Update, December 2022: Please see my book Treasured: How Tutankhamun Shaped a Century (Atlantic Books 2021, paperback 2022) for a little more information that I was able to dig out on the ‘water boy’ story – which a Boston Globe reporter tried to track down already in April 1924, linking it to a young man from the Girgar family (also spelled Gerigar or Gorgar). Ahmed Girgar was the senior Egyptian archaeologist (ra’is) on the Tutankhamun excavation. My point remains the same: the photograph taken by Harry Burton, of young Hussein Abd el-Rasul wearing one of Tutankhamun’s necklaces, has come to have a life of its own in the past 10 to 20 years, making a ‘cute kid’ story out of a much bigger problem, namely, archaeology’s erasure of Egyptians’ essential and wide-ranging roles in knowledge production about the ancient past.
Original blog entry starts here:
The BBC documentary ‘Tutankhamun in Colour’ is the most recent television outing for the idea that the tomb of Tutankhamun was discovered when a little boy delivering a jar of water accidentally uncovered the first step. Like most accounts of the discovery, the BBC programme also wants to credit archaeologist Howard Carter as a systematic and scientific scholar: we see his gridded map of the Valley of the Kings, and we hear about his plans to clear every square centimeter of it. Despite all that intellectual rigour, and the physical effort of the dozens of Egyptian men and children who cleared the sand and rubble away, this unnamed water boy just happened to stumble across the right spot.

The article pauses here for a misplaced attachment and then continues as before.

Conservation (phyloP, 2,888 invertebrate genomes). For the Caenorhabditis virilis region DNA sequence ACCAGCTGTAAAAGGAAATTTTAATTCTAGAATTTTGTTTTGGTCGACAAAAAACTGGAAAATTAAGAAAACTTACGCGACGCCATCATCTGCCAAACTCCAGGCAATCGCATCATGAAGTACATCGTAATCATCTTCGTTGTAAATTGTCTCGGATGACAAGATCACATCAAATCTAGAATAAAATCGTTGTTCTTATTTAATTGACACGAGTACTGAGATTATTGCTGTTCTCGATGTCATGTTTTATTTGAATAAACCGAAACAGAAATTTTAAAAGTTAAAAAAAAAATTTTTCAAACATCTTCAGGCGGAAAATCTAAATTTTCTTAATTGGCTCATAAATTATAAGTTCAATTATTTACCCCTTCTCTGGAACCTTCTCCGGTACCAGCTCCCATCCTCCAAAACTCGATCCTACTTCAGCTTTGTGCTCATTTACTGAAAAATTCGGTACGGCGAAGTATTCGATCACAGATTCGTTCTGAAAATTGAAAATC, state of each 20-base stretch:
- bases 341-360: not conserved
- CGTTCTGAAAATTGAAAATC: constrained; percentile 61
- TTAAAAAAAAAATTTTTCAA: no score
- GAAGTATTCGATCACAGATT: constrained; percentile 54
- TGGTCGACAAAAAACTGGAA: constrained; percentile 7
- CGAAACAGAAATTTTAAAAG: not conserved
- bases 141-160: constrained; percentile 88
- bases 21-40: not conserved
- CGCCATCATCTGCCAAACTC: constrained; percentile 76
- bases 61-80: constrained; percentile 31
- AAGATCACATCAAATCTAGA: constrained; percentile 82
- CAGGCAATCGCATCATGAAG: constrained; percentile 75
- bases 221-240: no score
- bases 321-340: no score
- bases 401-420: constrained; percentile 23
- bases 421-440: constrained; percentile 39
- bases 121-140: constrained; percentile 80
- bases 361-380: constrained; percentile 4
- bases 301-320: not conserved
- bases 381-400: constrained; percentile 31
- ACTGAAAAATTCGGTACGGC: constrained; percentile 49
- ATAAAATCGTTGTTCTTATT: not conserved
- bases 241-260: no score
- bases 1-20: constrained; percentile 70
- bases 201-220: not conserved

You’d think that Howard Carter might have mentioned this at the time, in his diary, his journal, his correspondence, or the dozens of interviews he gave to the press. Earlier in his career, he’d given credit to his horse for discovering the buried entrance to underground chambers in front of the Deir el-Bahri temple, where he found the statue of an 11th dynasty king named Mentuhotep.  Carter also liked telling cute stories to the press. This is a man who posed with his pet canary to illustrate another discovery-related tale that did the rounds, about a previous golden bird whose arrival had supposedly foretold the find – only to meet its end in a cobra’s mouth.